Score one for the San Diego start-up combatting "self-digestion" that occurs when people go into shock. InflammaGen has made progress in showing the use of its delivery of a treatment against shock and organ failure in man. And the upstart, a spinout of the University of California, San Diego, now plans to start a mid-stage pilot study with the novel system in the coming months, according to a company release.
The company was founded on the research of UCSD's Dr. Geert Schmid-Schonbein, who found that "self-digestion" that can lead to organ failure and death occurs when the body goes into shock and natural barriers in the small intestine break down and let loose digestive enzymes that eat up organ tissue. Yuck. The firm's solution to the problem, called Shok-Pak, involves a nose tube that delivers a known drug into the stomach and intestine to block the release of the enzymes before they slip into the bloodstream and cause potentially deadly damage.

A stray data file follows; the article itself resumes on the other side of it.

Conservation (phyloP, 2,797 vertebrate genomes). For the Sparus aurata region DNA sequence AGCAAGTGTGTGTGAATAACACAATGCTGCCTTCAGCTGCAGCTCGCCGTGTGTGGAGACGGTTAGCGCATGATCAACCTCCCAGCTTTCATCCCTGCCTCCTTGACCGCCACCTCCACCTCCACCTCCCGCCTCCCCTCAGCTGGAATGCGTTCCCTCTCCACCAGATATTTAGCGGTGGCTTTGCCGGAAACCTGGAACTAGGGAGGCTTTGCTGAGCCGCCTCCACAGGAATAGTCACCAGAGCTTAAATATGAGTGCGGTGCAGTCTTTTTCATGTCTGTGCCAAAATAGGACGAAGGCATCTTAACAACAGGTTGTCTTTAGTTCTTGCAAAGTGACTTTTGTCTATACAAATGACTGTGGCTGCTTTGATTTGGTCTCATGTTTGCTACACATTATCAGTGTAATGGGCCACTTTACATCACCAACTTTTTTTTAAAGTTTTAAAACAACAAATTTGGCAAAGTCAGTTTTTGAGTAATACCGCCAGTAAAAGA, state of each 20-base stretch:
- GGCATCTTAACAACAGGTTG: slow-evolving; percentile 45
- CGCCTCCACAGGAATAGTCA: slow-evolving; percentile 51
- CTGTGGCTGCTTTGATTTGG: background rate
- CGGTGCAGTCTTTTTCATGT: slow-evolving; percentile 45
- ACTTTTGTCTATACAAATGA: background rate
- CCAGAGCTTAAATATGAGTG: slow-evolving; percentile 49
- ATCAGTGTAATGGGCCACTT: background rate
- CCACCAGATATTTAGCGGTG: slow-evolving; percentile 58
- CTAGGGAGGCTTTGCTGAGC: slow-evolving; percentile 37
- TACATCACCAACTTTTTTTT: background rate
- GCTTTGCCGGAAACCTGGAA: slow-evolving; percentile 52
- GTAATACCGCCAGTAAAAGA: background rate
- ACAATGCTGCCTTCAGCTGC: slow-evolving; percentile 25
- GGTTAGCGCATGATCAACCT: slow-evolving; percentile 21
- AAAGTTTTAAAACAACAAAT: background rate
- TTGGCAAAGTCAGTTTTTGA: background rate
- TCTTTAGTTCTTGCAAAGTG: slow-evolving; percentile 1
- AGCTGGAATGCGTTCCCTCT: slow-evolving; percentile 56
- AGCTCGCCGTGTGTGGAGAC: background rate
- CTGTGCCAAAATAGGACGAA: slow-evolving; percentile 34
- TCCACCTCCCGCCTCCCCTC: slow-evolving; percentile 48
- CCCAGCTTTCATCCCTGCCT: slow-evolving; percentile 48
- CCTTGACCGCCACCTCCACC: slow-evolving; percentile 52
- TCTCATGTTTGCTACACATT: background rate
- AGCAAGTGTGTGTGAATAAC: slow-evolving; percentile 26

A 58-year-old man, the first human on which Shok-Pak was tested, received the treatment after he went into acute septic shock. The company, which presented data at the BIO-Europe meeting in Germany this week, didn't share detailed results from the patient's treatment in its press release. Yet, with the data from that study, the firm is advancing the treatment into a Phase II pilot.
InflammaGen CEO John Rodenrys said in a statement that his firm's "preclinical research and patient experiences have demonstrated that blocking the release of digestive enzymes from the intestine to the bloodstream appears to play a critical role in treating and reversing shock and MOF, thereby enabling those inflicted with the condition to recover and survive."
- here's the company's release